The committee also put much thought into the selection of plenary speakers, and was delighted with the stimulating lectures delivered by Professor Neil Rhodes (St Andrews); Professor Evelyn Welch (KCL); and Professor Willy Maley (Glasgow). Focussing on ideas of ‘the common’ in sixteenth-century literature, on depictions of skin in Renaissance art, and on perceptions of Presbyterianism in seventeenth-century Ireland, these speakers offered richly stimulating and challenging commentaries on Renaissance culture. In each case, whether from a literary, art historical or historical perspective, the speaker opened up an original theme which ultimately suggested the artificiality of boundaries between the different disciplines. In this way, their contributions, delivered with the expected skill, lightness of touch and humour, reconfirmed the wider value of a multi-disciplinary conference such as the SRS Biennial.

Vital to the overall success of the Glasgow conference were the supporting events: a Book Fair; two wine receptions (sponsored by Glasgow City Council and Wiley Blackwell publishers); a concert of Renaissance Music in the University Chapel (the Cantainn vocal ensemble); an exhibition of Renaissance prints (Hunterian Art Gallery, with accompanying lecture by Professor Michael Bury); and a visit to Stirling Castle. This range of events provided great context for the rigour of the academic sessions, and also gave a wider sense of the important place of Renaissance studies in and around Glasgow. Cantainn demonstrated the extent of local interest in the recreation and performance of Renaissance music, while the Hunterian exhibition displayed some leading examples from the fine collection of prints by leading masters such as Andrea Mantegna, Marcantonio Raimondi and Parmigianino. The visit to the sixteenth-century royal palace at Stirling was well-attended, and excellently led by Dr Sally Rush, whose recent work has played a key role in the recent recreation and interpretation of this key monument of Renaissance architecture.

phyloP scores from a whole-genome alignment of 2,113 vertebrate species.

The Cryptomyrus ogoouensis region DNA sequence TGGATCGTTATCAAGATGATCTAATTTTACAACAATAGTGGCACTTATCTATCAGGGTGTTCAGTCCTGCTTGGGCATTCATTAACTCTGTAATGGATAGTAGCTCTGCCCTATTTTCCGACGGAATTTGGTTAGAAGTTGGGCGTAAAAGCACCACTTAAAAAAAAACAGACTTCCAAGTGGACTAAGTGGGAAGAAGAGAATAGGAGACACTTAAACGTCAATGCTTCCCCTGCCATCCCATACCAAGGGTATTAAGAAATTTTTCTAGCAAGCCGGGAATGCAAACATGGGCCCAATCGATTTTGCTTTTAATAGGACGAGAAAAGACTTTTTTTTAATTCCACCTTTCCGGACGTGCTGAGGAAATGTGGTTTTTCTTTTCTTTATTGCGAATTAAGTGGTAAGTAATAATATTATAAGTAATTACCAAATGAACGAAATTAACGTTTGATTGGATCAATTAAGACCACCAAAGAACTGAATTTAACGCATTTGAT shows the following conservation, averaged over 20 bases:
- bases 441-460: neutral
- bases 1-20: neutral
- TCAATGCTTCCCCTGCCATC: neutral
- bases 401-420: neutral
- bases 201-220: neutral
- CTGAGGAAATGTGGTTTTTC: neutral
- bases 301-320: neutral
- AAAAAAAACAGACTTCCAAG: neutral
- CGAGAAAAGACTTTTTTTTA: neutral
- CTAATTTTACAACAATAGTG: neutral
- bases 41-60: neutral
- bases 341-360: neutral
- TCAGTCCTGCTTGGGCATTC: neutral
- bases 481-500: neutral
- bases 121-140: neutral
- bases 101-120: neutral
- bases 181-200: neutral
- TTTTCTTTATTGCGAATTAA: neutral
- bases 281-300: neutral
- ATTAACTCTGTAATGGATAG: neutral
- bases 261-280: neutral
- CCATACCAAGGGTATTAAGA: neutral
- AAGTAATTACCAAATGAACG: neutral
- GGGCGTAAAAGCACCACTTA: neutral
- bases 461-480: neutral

Many people assisted me in the organization of these events, and I owe a special debt to Andrew Bradburn and Dr Peter Black. Dr Luca Guariento masterminded the organization of the wonderful concert and played a fundamental role in the successful administration of the conference. The group of ten or so student helpers from the University who volunteered their time to help orientate delegates and to staff the various desks played a key role in the overall smooth running of the event. I owe a particular debt to Leah McBride, whose hard work lay behind the provision of conference badges and bags. One decision among the many that had to be made in the course of organization was whether or not to use the grand Victorian space of Hunter Halls, at the very heart of Glasgow’s Gilmorehill campus, as the central hub for the conference. In retrospect, our decision to go ahead with this was an excellent one, offering the entire event both coherence and a sense of occasion. I also managed to control the weather more or less for the duration of the event, though it did revert to type on the final morning, raining torrentially for a while, as many of you may remember. Ah well, you can’t have everything.


Tom Nichols


Posted in